Also coming into Glasgow from the west (via the Forth & Clyde Canal & River Kelvin/ Kelvingrove Park) there are dedicated 2 way cycle lanes that, in places, run along the side of otherwise one way streets. These are on the righthand side when you are heading contra-flow to the motor traffic (Streetview link). It feels a little odd riding to the right of oncoming traffic but the cyclepath is separated by a kerb & it means you can get all the way in to Central Station virtually motor traffic free.

thelawnet
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Re: Would you cycle on a 'shared' pavement on the wrong side of the road?

Postby thelawnet » 16 Oct 2017, 1:27pm

jatindersangha wrote:I've cycled that route a few times (Woking, Jacobs Well, Guildford) and never used the shared path...I'm normally going so fast ( :wink: ) that I don't see the shared lanes or I'm on the other side of the road or I just don't want to slow down/stop in order to get onto it.

I quite often see pedestrians and the odd person on a bike using it.

--Jatinder


Which route? I normally go Woking - Jacobs Well before rejoining the main A320 Guildford - Woking road at the junction of the A320 with Jacobs Well Road. The route between Woking and Jacobs Well Road/A320 is only about 100 yards longer than following the A320 the whole way but much nicer to cycle, however from Jacobs Well to Guildford I normally just head on the main road (it's basically stop-start the whole way due to the traffic lights, and 30mph limit, so feels less hostile than a 40mph road).

The route Jacobs Well - Clay Lane - then either via the nature reserve to Guildford Spectrum or via Burpham on the main road is slower and further unless your destination is out of Guildford town centre.

I believe that the A320 for much of the distance between Woking and the outskirts of Guildford has a shared pavement you can cycle on, but I've never felt interested in using it, for the Woking - Slyfield section because on-road via Sutton Green is clearly much nicer than cycling on a pavement, and for the Slyfield - A25 section just because it's so horribly disjointed:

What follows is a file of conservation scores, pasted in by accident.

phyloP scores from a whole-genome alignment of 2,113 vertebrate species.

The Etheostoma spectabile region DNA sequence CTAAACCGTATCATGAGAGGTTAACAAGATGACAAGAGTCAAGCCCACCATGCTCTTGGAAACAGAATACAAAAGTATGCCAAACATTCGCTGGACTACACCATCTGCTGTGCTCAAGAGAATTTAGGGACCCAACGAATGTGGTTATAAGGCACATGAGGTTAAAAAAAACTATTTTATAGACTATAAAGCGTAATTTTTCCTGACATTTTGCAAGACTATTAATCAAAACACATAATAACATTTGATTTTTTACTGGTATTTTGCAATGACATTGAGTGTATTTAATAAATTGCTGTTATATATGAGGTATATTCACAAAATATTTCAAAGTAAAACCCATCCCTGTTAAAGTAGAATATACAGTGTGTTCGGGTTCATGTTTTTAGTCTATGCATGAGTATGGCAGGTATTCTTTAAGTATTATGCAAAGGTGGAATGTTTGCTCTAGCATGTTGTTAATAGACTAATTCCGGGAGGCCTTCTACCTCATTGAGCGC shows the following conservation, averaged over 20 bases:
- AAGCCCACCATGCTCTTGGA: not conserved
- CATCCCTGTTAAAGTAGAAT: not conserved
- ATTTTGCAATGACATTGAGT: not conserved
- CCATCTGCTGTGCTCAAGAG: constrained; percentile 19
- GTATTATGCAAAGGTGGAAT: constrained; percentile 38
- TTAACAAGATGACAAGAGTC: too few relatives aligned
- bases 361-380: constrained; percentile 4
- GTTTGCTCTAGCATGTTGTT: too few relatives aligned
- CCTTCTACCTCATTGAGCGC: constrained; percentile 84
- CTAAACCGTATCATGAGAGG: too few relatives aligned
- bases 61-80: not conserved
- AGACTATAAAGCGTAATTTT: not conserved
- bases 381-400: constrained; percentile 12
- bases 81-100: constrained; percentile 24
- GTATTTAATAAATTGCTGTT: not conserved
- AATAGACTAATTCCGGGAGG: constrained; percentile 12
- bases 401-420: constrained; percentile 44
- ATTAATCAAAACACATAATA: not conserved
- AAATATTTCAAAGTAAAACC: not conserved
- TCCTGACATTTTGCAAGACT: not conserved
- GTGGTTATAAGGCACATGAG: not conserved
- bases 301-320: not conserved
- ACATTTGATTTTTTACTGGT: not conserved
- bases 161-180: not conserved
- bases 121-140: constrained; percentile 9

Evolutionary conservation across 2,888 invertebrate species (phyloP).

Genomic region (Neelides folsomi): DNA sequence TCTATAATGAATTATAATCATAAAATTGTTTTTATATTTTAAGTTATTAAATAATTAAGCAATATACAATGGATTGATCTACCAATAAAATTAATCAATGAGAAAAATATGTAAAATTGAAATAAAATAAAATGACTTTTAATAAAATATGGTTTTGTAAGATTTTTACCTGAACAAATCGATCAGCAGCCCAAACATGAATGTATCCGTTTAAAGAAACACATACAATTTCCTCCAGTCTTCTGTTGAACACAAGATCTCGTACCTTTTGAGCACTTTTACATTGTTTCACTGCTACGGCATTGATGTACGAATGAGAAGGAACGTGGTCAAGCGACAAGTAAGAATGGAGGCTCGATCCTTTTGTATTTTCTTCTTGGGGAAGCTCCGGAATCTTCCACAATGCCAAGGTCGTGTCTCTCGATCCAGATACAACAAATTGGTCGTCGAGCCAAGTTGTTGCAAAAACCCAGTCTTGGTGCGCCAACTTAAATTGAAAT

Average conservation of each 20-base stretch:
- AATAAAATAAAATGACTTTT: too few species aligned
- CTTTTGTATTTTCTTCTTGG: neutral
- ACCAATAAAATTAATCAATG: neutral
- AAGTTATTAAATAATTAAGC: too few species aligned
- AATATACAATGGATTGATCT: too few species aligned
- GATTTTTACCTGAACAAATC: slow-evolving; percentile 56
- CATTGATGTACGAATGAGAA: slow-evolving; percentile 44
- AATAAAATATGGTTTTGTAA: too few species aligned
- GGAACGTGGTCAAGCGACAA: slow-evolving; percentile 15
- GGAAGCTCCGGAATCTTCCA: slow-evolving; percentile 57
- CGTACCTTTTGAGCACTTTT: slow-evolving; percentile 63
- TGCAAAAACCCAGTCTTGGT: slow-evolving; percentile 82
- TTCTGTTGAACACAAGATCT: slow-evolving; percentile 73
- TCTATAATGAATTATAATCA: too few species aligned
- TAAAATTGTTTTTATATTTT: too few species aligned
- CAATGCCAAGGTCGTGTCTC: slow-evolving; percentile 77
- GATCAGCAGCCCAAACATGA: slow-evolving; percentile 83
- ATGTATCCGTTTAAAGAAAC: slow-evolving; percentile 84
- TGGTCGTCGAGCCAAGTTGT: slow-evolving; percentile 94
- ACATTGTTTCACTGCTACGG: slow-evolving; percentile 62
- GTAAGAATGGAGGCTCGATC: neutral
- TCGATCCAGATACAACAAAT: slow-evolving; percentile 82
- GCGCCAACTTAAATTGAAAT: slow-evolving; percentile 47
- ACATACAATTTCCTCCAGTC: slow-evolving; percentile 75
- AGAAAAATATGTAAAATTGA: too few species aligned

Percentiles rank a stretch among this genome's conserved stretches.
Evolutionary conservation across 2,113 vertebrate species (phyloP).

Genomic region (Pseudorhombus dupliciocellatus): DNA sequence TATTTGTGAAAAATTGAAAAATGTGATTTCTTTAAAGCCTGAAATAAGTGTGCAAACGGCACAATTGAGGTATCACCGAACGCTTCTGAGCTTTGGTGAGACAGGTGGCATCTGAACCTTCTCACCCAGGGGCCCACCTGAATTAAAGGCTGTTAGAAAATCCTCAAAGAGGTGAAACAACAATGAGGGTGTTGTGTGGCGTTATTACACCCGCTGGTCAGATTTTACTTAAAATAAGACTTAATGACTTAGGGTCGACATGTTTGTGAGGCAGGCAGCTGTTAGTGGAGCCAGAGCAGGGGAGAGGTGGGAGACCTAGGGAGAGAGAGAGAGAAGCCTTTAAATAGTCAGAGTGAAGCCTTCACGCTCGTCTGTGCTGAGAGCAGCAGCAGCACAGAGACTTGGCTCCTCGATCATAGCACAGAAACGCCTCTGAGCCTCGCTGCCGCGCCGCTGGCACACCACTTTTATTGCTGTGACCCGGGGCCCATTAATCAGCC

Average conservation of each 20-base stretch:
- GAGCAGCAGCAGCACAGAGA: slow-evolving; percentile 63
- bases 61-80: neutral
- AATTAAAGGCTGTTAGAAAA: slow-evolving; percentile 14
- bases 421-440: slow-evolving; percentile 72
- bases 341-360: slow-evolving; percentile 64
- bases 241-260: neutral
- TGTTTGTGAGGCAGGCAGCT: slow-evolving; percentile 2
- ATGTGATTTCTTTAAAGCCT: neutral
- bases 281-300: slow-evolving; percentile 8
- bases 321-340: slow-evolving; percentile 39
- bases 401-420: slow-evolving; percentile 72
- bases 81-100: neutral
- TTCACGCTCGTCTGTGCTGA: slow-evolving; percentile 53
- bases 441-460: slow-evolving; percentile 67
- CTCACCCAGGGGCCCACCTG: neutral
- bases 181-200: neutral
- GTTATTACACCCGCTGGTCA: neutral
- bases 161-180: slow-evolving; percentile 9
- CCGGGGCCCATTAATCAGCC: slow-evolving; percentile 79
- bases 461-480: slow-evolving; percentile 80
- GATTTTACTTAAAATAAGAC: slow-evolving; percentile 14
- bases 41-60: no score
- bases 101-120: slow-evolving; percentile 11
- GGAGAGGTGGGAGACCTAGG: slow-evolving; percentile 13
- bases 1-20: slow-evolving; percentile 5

Here: https://www.google.co.uk/maps/@51.26239 ... 312!8i6656

You can:

cycle on the road
cycle on the pavement (prohibited here I think) and turn left (where cycling is then permitted), cross via the toucan crossing, turn right and then there is a pavement separated from the road which is just visible on the other side of the junction.

Then you get to this junction:

https://www.google.co.uk/maps/@51.26147 ... 312!8i6656

Where you can cycle across using the road as a car would do
OR, cycle on the pavement and head left and cross at the side road before heading up this alley way, which leads to a road parallel to the main road separated only by a row of trees https://www.google.co.uk/maps/@51.26104 ... 312!8i6656

The main road and the parallel road both emerge at this roundabout, where you can once more continue straight ahead on the main road, or head up here: https://www.google.co.uk/maps/@51.25177 ... 312!8i6656 where you are thrown into a bus lane or could (illegally I think) continue on the pavement

This continues to this hostile multilane junction

https://www.google.co.uk/maps/@51.24918 ... 312!8i6656

Which is shortly followed by another

https://www.google.co.uk/maps/@51.24843 ... 312!8i6656

From there it's a procession of traffic lights on a single-lane 30mph road into Guildford. AFAIK cycling is not permitted on the pavement from that point.

So you have a choice in terms of cycle 'infrasructure' of:

a random selection of disjointed bits of pavement and residential roads, which don't proceed in a straight line and which end abruptly short of their destination whereupon you can just cycle on the road like a car, or be a pariah on the pavement
OR
just following the car route the whole way (and being abused by motorists)

The challenge for the cyclist is knowing when the cycle infrastructure will get them where they are going, rather than perhaps a small portion of their journey. In the case of the Sustrans routes it is presumably the case that there is an end-to-end route, but you never quite know if it would be preferable to use roads for some sections. In the case of 'shared pavements' more generally, the presumption for me is that they are useless until proven otherwise - perhaps ok if you are cycling a mile to the shops, but unlikely to be worth using for a journey of say 5 or 6 miles.

steady eddy
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Re: Would you cycle on a 'shared' pavement on the wrong side of the road?

Postby steady eddy » 16 Oct 2017, 1:53pm